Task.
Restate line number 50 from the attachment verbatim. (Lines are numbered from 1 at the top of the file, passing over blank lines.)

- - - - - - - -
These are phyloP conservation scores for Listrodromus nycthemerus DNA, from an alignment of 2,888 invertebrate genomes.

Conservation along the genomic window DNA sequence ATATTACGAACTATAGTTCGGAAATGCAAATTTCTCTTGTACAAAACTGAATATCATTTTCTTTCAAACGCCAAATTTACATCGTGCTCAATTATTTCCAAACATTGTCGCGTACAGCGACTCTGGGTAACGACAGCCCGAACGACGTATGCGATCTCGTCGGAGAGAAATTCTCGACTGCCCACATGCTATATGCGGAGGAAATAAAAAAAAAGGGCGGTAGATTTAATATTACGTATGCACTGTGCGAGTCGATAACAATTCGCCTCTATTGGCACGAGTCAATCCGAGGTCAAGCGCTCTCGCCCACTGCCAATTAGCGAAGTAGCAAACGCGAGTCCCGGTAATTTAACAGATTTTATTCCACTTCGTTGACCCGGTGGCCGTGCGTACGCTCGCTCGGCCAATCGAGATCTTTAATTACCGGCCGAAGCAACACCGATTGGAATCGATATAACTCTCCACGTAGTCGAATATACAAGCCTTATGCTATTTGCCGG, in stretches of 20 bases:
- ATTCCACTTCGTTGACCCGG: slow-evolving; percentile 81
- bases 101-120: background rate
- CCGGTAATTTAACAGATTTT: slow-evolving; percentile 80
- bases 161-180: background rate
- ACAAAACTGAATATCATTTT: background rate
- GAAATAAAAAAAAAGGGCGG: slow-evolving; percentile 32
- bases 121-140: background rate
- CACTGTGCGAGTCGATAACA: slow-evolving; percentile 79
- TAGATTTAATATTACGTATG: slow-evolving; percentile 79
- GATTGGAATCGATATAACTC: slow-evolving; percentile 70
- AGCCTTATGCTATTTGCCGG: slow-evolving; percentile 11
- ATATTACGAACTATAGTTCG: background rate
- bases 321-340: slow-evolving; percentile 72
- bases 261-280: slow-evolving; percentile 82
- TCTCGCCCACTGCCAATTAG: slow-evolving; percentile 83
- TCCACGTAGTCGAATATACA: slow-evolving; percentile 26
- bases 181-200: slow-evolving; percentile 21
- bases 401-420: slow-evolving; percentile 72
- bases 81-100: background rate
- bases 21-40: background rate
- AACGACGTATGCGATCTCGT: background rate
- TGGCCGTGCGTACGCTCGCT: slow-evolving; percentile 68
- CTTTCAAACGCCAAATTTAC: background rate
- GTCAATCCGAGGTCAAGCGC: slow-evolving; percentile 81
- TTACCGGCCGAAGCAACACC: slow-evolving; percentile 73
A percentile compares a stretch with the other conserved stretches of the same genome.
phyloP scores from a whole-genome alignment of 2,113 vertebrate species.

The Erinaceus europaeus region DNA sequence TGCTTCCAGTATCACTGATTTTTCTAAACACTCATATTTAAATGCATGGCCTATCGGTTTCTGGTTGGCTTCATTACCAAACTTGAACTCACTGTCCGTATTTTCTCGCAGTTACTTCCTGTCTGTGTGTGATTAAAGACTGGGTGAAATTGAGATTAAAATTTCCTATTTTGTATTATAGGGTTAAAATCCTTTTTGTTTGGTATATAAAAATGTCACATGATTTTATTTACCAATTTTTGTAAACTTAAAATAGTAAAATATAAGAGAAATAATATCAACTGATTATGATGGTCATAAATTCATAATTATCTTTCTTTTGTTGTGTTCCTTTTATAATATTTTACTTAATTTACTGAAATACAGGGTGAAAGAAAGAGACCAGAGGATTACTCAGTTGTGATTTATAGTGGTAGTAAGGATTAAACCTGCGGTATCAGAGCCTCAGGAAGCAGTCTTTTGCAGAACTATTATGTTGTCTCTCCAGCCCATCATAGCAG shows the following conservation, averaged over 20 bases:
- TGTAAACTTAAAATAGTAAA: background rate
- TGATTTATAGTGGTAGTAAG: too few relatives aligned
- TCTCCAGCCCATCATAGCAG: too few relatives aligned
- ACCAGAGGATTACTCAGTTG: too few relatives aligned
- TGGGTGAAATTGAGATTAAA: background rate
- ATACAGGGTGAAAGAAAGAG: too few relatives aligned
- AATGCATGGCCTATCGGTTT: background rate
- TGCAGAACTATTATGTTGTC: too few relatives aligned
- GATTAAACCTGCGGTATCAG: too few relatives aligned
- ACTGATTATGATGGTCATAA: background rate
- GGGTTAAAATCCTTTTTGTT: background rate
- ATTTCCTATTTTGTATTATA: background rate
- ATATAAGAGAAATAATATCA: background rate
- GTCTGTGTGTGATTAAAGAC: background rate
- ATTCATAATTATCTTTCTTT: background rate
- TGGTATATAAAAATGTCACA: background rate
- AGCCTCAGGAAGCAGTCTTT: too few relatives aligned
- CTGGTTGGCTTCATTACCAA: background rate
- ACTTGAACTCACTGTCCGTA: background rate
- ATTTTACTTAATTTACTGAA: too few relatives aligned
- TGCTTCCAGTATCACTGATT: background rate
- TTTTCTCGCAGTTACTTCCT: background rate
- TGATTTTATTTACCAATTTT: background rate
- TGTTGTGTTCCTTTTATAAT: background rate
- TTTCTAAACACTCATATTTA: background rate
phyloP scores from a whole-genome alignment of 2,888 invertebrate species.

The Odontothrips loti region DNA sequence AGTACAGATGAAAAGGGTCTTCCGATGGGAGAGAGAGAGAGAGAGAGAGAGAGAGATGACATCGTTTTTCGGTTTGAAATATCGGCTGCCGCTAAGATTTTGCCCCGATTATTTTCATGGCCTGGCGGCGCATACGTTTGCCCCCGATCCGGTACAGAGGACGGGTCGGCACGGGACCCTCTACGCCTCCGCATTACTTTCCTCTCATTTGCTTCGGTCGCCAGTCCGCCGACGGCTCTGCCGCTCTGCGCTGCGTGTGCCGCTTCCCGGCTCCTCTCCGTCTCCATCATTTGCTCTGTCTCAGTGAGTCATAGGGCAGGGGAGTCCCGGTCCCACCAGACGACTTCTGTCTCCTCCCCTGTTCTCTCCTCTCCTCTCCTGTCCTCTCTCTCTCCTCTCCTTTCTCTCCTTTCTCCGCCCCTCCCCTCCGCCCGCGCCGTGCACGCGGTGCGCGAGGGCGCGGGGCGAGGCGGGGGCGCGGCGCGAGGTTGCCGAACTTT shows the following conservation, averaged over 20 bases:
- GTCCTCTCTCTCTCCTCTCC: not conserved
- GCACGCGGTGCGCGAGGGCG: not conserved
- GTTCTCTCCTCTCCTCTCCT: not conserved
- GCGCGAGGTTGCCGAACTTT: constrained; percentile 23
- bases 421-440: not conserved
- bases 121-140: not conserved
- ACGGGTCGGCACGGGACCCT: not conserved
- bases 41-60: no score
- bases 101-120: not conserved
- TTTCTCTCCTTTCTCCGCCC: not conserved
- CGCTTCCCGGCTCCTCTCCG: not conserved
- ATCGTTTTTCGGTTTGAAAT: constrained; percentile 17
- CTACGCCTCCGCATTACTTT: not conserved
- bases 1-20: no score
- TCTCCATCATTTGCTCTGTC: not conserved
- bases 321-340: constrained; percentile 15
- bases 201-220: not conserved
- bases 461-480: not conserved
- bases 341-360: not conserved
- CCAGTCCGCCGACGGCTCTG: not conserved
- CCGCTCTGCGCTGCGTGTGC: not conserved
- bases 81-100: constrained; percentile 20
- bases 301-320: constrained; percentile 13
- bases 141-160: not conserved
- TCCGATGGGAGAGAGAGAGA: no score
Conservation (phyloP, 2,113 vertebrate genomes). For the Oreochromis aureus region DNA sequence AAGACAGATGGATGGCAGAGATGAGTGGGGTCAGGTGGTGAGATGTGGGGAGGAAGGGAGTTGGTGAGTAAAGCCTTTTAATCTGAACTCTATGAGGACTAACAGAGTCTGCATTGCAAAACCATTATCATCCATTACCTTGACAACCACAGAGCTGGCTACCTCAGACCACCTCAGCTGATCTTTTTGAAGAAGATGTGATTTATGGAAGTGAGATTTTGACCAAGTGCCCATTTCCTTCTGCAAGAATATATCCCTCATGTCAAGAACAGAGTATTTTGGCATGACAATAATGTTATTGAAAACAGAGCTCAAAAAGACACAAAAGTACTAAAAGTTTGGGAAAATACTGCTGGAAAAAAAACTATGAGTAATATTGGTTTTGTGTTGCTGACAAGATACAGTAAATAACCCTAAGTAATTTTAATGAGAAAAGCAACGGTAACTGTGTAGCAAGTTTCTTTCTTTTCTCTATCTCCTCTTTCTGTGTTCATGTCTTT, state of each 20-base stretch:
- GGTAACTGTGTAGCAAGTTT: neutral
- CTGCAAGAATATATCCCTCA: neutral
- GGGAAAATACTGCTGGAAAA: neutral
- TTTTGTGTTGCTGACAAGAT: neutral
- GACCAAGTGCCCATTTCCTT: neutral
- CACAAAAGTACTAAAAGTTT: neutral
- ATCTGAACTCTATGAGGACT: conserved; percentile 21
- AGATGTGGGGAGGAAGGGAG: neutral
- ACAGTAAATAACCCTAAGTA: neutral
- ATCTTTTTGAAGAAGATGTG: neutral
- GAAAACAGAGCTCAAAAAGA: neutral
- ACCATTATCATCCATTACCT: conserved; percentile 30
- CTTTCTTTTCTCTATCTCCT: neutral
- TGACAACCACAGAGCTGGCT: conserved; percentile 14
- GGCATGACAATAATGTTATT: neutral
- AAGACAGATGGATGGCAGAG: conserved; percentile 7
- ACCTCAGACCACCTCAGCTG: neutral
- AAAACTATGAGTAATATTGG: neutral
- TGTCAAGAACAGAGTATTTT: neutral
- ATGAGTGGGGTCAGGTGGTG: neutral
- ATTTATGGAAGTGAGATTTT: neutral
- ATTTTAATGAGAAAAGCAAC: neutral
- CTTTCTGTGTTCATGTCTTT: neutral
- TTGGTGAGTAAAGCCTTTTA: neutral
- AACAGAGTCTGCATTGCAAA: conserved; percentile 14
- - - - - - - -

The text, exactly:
- ATTTTACTTAATTTACTGAA: too few relatives aligned